The reunion was short-lived. Jackson's departure will surely be construed by some as indictment of his ability. The writing has been on the wall though and today, in perhaps the most predictable move of an otherwise unpredictable off-season, Seattle has traded former 28th overall pick Lawrence Jackson to the Detroit Lions. The compensation is undisclosed.
Jackson's exit from the Seahawks began the day new head coach Pete Carroll retained defensive line coach Dan Quinn. Quinn has a 3-4 background and clearly favors oversized, Haloti Ngata-style ends on the strong side. The trade of Darryl Tapp for Chris Clemons (and a fifth round pick) cemented that Seattle would not run a traditional 4-3. Jackson then lost any chance to regain the starting strong side end position when the Seahawks named Red Bryant the starter. Jackson, a traditional end, and Bryant, 330-pound former defensive tackle, were incompatible rotation mates.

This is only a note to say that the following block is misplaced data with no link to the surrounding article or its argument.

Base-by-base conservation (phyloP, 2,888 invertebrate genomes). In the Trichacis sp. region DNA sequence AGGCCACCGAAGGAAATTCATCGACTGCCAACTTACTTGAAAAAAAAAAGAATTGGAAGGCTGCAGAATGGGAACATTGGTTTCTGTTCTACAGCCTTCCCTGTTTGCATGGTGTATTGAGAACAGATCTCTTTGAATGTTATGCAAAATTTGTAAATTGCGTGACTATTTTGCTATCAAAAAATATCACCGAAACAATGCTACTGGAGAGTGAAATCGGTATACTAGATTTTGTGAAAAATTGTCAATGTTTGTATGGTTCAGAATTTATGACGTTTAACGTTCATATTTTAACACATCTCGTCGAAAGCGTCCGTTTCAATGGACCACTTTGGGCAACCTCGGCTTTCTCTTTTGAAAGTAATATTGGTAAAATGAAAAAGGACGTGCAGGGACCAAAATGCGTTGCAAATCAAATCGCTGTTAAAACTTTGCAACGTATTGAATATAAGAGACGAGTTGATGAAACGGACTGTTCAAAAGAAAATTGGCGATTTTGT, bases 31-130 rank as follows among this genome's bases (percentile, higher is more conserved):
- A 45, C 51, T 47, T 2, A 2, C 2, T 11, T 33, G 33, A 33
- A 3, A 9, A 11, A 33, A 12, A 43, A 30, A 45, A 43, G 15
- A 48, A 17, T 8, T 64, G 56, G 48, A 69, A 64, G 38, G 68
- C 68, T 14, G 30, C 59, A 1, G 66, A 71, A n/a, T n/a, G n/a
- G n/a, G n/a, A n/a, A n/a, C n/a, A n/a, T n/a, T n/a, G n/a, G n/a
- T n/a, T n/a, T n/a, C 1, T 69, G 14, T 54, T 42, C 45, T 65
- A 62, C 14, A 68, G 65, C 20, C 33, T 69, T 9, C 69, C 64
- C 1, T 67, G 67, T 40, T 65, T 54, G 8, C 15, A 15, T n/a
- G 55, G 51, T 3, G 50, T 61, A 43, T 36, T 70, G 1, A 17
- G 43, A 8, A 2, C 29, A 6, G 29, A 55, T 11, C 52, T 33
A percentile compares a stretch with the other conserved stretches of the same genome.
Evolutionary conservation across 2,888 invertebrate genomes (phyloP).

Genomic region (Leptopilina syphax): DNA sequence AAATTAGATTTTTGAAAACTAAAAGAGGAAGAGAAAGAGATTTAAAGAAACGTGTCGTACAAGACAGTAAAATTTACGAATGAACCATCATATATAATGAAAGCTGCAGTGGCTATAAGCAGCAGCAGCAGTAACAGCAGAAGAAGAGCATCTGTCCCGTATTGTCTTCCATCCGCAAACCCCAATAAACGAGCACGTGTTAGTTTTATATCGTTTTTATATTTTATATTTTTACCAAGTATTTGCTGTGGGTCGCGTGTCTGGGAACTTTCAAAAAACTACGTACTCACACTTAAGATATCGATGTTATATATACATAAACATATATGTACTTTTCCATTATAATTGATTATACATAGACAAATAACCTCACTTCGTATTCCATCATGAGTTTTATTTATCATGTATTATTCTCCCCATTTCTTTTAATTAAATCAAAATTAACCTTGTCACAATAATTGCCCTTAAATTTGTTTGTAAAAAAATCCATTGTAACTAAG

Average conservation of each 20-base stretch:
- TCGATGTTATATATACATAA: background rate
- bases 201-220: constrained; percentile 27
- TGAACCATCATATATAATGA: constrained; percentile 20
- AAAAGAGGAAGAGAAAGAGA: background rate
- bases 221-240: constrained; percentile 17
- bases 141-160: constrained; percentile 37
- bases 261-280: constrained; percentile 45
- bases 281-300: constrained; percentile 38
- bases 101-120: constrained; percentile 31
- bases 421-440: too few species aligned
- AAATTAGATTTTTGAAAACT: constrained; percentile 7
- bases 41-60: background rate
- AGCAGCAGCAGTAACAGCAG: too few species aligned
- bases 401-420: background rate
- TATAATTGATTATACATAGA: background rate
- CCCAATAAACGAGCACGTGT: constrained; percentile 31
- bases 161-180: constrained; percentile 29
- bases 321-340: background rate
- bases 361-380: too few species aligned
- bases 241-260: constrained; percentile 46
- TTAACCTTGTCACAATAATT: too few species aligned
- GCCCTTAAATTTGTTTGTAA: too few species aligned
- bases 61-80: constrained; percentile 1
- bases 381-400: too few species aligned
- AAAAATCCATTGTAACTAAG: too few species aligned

Seattle is taking a loss. Any time a team trades a 24-year old, third year player without major character concerns and with a modicum of production, it is likely to give up more than it has given. Detroit is the winner. Seattle is finishing up the process of managing its losses.